Saturday, April 16, 2011

Waddling Around Stumptown: The Concrete Beneath My Feet

"Hey, Jack, what's your whistle whistlin' for today?" "IPA, Bar-Am. Can't argue with the way Dixie gets trilled with that, now can you?" "Well, I could, but I'm not gonna. I've got other drinks to make and brews to pour. Here's yours." I settled onto a stool and took a load off my barking dogs. It was a spring day in Stumptown, which lately differs from a winter day in that trees are blooming and yard art, in the form of a bowling-ball-beauty, is starting to make an appearance. But that's about the end of it. It may be spring on the daily minder and they may have set the clocks ahead, but it's been cold and wet. Gives a body a chill to the bone only a cold IPA can cure.

Bar-Am was killing time, filing her nails with an emery board and chewing on a toothpick, so I thought I'd tell her what I'd been thinking about. You see, I've been waddling all over Stumptown for a good time now--looking here and there and generally taking in the sights. But, without ever thinking about what I was walking on. Concrete, that's what. And some of it's been there for a Century and more. "So, Bar-Am, I'm on shank's mare, looking down to see what I can see, see? And I start wondering..." She shifts the pick from left to right and back again, sticks the emery board in the hip pocket of her jeans, leans forward on the bar on her elbows, puts her chin in her hands and says, "Do tell me, Jack. I'm all ears." And a pair of rolling eyes, I notice.

"Well first I was wondering about all the sidewalk contractors. Jeeze Louise there was a lot of them and they put their names right in the concrete along with the date." "Hmmm. I wish someone would order some drinks." "And in a few places, when they re-did the sidewalks, they took a piece with the old contractor's name and put it into the new sidewalk. I think that's nice when they do that--preserving the history, you know." I noticed Bar-Am poured herself a drink--had the look of a double brown whiskey on the rocks. She downed it. "Here's the one on my corner. I think it's Cochran Constrco, 10 2 29--just three weeks before the big market crash."

Just as Bar-Am was reaching to pour herself another, my blower--that portable one I carry in my pocket--sparked. "Yallow, D'Mestiere Investigations where "Your Trouble is No Trouble at All". "Jackie-boy, shut up. You are driving Bar-Am to drink and if you weren't on the first floor, she'd be crawling out the window to jump." I looked at her and she gave me the up and down. "Professor Bolelyn, wha, I mean, why, er..." "Shut up. Close your trap. I have a room full of technicians here at the control center of Boleyn's-Eye-View (® Boleyn Enterprises) satellite surveillance system and they are threatening to strike. No one wants to hear about concrete. By the way, you were caught on the Reflecto-Cam (® Boleyn Enterprises) earlier, near some very fattening locales...Is that raisin bread?"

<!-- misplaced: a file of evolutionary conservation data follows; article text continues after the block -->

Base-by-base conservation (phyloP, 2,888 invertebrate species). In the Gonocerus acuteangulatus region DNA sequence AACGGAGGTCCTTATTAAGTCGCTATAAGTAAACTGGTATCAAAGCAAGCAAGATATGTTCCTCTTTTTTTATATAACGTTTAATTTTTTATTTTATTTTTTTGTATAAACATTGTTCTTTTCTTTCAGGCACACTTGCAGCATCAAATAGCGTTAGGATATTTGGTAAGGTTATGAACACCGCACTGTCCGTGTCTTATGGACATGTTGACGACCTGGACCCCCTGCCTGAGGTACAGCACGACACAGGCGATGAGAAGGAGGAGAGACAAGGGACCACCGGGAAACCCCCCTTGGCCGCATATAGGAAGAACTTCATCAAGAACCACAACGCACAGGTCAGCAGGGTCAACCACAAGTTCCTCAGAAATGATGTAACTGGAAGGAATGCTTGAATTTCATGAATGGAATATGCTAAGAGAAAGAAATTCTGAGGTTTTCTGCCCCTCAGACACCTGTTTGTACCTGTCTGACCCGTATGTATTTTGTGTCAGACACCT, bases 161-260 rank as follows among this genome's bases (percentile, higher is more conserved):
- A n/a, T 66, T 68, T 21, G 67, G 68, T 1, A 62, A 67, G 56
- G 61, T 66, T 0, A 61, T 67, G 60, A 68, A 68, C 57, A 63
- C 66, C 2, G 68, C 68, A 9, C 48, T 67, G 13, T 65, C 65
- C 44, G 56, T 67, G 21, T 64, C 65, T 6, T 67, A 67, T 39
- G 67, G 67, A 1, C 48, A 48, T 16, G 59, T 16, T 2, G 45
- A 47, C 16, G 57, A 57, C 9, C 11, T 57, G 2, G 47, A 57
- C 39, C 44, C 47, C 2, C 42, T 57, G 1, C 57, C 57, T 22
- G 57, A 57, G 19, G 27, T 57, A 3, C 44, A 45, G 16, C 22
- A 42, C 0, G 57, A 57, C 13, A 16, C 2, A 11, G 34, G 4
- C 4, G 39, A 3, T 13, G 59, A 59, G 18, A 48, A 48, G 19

"Well, Professor, I beg to differ. And I got a lot more to say about it. See, I've been developing this whole theory about the topology of concrete and why it breaks in some places and doesn't in others and I'm correlating breakage with the date of the pour and the contractor and..." "SHUT UP, JACK. This is sick. You are sick. Too much time on the streets. Perhaps Fiora is right and you should get a machine in your basement and watch old movies on VCR--yes, I know that Fiora retains the only VCR extant in the Northern Hemisphere for entertainment in the gym she envisions in the basement..." 'And then I've noticed, Professor...and Bar-Am... that there seem to be different approaches to dealing with concrete issues--har, get it, concrete issues. Down south of Broadway, they seem to patch whereas up here in our neck of the woods, they seem to replace. Now isn't that interesting?" "Bar-AM, I don't think it's safe to run that knife over your wrists like that.

Anyway, then I got to thinking about the similarities between walking on sidewalks and flying in airplanes." "They aren't similar, Jack." She spit the pick into the sink, picked up three olives out of the bin on the bar, juggled them for a few seconds, and then caught them in turn in her mouth. "They're as similar as beer and..." "Rocks." "Thanks, Professor. Beer and rocks." "No listen, here's 'Good afternoon, we're expecting a smooth flight today so I'll turn the seat belt sign off...'" I heard a groan over the phone. "Jack. Jack, you have to listen." Professor Boleyn's voice had dropped an octave, the way it always did when he was going into counseling mode. "And here's an air pocket. And light chop." "Jack. Jackie-boy. All this walking has worn holes in the bottom of your feet and your brains are draining right out on the floor!" "LADIES AND GENTLEMEN, HOLD ON TO YOUR HATS AND FASTEN YOUR SEAT BELTS TIGHT--THIS IS GOING TO BE ROUGH ONE!"

I heard Bar-Am's blower spark. "Yep, yep, can do. WILCO." I love it when she talks radio talk--hey, it is the Radio Room! "Jack, great story. Here's one on the house." She slid a glass in front of me. It was neon green and had a few vapors coming off of it, but it smelled good. "It's a specialty." I drank it down. A warm glow came over me. "Jackie-boy, are you there?" "Sure, Professor. Remember, I was telling you about waddling today and how I went to some new territory, out of my zone of operations, and how I saw some neon signs and a sign for a chicken cart with chicken that bites, but chickens don't bite, they peck..." "He should yammer like this for about 20 minutes and then be back to normal, Bar-Am. Send him home and tell him to take tomorrow off from walking. Oh, and if he tell you any stories about seeing coyotes in the city or starting a new business, it's just the potion talking." "ROGER. BAR-AM OUT."

No comments: